According to a recent RAND Corporation research, 1 in 5 teachers nationwide indicate they would be interested in bringing a gun to school, but more than half of all teachers nationwide believe that arming themselves would make students less safe.
According to the survey, which was conducted in October and November, 54% of US teachers believe that allowing teachers to carry weapons would make schools less secure, 20% think that programs allowing teachers to carry weapons would make schools safer, and 26% are undecided.
According to the race and ethnicity of both instructors and children, the report focused on how K–12 teachers felt about safety in their classrooms. According to study results, male instructors in rural schools claimed they would personally carry a firearm in their school if allowed, and White teachers believed carrying firearms would make schools safer than their Black counterparts did.
CNN confirms the news:
More than half of the country’s teachers believe arming themselves would make students less safe, while one in five say they would be interested in carrying a gun to school, according to a new report. https://t.co/csinkWPkx1
— CNN (@CNN) May 31, 2023
Teachers Willing to Carry Guns
According to the survey, 550,000 of the 3 million K–12 educators in the nation say they would choose to carry a gun to work.
The argument concerning arming American teachers is not new, and it is frequently reignited in the wake of the hundreds of school shootings that have occurred in the country in recent years.
However, having an armed adult on campus does not always indicate that the bloodshed will end quickly. This was brought home this week in the trial of the former Parkland, Florida, school resource officer who is being prosecuted for his role in the 2018 shooting.
Bullying, however, is the most prevalent safety worry for about half of all instructors, according to the research, aside from active shooters. The survey states that following that, high school teachers were most frequently worried about drug use and student conflicts.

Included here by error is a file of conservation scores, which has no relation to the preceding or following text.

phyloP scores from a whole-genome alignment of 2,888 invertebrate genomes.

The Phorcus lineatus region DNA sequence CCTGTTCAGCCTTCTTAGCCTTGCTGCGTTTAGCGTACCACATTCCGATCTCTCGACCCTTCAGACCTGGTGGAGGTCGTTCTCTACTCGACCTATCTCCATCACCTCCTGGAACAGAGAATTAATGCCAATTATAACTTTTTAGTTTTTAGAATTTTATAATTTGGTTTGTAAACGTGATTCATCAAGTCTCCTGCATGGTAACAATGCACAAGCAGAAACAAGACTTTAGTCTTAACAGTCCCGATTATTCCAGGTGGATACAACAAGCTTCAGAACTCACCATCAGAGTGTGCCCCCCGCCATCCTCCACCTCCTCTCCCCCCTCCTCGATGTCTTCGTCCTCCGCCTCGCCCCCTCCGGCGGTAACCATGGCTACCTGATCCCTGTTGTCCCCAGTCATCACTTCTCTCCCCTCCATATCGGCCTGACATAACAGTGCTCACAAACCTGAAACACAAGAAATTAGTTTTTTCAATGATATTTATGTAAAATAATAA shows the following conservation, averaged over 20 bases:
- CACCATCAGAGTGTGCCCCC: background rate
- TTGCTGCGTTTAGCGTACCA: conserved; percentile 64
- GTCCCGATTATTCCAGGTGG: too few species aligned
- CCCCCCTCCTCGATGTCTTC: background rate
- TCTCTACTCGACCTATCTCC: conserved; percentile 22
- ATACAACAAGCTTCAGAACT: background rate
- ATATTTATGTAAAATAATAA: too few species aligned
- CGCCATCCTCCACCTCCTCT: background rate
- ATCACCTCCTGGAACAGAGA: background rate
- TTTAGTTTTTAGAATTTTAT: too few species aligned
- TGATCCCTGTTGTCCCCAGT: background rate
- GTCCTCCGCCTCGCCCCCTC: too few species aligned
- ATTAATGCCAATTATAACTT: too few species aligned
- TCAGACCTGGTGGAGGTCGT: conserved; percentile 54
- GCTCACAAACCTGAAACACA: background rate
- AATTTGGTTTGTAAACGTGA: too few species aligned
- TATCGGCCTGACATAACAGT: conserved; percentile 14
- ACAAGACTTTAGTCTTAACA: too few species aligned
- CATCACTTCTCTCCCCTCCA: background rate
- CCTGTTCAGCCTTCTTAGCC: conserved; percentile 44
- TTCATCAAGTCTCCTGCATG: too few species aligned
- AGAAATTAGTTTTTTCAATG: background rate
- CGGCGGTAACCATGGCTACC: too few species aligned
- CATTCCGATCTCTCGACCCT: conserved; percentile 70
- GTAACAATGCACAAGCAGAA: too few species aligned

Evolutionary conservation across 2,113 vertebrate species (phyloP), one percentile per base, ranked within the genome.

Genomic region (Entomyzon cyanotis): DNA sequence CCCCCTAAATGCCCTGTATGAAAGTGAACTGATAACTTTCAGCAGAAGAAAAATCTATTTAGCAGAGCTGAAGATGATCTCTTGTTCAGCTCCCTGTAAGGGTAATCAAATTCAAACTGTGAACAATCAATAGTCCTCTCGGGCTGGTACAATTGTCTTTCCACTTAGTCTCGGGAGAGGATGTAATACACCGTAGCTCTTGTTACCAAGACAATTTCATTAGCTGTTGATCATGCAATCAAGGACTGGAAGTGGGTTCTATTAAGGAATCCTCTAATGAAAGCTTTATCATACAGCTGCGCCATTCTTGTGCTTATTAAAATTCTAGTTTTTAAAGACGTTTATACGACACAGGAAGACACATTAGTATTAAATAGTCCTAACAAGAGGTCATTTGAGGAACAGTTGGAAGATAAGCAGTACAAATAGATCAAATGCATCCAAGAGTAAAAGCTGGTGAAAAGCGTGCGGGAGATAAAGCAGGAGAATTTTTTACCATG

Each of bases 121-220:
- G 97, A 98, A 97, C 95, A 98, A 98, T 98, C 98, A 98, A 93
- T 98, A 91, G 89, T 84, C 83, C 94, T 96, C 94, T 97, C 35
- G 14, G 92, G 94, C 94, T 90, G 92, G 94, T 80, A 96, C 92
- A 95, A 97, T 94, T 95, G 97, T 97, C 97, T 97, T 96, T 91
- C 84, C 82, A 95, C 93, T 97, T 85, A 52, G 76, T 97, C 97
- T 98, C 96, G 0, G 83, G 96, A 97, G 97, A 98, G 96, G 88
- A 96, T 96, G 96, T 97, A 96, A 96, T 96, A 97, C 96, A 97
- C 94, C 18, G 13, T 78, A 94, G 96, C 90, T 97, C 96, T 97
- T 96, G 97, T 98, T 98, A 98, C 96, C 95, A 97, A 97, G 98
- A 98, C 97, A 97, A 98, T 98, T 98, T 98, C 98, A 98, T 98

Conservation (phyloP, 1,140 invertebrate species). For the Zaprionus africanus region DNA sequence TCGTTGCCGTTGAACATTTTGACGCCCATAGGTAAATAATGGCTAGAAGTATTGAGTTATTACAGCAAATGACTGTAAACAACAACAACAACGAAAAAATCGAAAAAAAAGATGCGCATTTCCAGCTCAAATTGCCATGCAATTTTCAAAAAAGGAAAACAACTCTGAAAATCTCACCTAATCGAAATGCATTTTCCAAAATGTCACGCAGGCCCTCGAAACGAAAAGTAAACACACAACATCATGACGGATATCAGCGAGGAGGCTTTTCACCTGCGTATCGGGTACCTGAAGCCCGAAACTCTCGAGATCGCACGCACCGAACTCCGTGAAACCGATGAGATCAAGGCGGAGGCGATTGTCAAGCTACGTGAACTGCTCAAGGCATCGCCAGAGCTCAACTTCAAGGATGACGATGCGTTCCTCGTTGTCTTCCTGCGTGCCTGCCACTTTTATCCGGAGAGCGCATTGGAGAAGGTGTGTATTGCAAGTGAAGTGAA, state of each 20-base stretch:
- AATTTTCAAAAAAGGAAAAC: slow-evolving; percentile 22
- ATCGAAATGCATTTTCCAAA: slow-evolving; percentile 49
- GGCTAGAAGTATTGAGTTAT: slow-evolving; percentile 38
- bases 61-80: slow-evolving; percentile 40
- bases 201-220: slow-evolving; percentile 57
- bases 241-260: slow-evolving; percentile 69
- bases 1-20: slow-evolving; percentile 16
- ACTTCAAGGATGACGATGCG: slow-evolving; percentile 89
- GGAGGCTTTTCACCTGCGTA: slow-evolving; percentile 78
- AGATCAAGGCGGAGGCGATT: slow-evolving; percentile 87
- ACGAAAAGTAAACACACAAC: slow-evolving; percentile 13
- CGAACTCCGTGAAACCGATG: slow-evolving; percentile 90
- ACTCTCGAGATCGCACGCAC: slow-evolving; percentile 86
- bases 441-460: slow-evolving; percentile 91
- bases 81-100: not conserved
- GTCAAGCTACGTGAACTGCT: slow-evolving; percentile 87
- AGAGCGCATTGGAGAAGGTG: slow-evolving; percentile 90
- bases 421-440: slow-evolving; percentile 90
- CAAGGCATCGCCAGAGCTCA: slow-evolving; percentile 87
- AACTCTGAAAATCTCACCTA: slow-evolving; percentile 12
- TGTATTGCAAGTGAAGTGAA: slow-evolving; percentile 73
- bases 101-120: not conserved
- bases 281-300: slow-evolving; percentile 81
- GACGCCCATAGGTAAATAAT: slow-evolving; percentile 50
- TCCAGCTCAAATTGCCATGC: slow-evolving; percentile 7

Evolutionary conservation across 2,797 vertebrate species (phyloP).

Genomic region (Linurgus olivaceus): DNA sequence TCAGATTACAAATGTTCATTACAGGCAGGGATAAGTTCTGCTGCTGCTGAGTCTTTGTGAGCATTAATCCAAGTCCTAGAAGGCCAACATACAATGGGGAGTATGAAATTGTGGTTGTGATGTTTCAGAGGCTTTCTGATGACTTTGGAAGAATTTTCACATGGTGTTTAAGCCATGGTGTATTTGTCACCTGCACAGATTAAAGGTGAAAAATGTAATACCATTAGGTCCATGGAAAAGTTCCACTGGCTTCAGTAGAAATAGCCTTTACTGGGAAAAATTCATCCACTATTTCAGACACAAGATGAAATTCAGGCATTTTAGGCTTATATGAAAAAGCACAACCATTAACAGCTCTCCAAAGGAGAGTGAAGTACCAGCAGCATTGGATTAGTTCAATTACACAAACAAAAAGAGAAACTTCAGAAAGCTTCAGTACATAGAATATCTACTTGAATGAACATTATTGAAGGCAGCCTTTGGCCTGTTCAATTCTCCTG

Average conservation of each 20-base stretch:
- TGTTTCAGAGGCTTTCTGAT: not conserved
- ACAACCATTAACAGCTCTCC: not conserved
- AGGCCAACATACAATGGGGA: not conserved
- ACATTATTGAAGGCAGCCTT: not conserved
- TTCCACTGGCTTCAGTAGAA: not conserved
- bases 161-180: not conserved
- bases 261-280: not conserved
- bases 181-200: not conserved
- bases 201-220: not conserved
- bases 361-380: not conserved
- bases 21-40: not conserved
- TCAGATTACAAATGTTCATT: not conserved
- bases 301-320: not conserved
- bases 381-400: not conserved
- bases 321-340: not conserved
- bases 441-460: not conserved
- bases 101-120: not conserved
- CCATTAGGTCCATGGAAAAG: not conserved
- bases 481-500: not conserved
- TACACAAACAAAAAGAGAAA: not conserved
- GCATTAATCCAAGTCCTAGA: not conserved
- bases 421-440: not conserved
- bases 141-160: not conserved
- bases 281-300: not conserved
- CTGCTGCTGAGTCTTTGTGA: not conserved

According to the research, primary teachers were more frequently concerned about violence towards teachers, while middle school teachers placed self-harm as their top concern.
The analysis indicated that only 5% of instructors believed physical security measures at their schools, such as locks, ID badges, cameras, and security personnel, had a detrimental impact on the school climate. Roughly half of the teachers questioned disagreed.
Reading the California Examiner is a great way to make sure you know about all the latest news:
- 9 Teens Arrested for Violently Abusing Three Marines in San Clemente
- Tennessee Woman Discovered in California After Violent Cross-country Road Trip Filmed on Video
As a result of the Texas school massacre in May 2022, according to a separate study taken in the fall, 70% of school district administrators claimed they have boosted their investments in school safety measures.
According to the survey, teachers expressed greater concern for their kids’ safety than for their own.
Researchers identified many topics for additional investigation after examining the survey’s results, including looking at districts or schools that implemented teacher-carry programs at an early stage to:
• Check out how they function in real life;
• Create strategies for school safety and security planning that could strike a balance between common, low-level school violence like bullying and rare, high-level school violence like shootings;
• And perform a thorough cost-benefit analysis of teacher-carry programs to determine the true financial implications to schools and states.
Save the California Examiner in your bookmarks if you want to stay abreast of developments in the Golden State the moment they occur.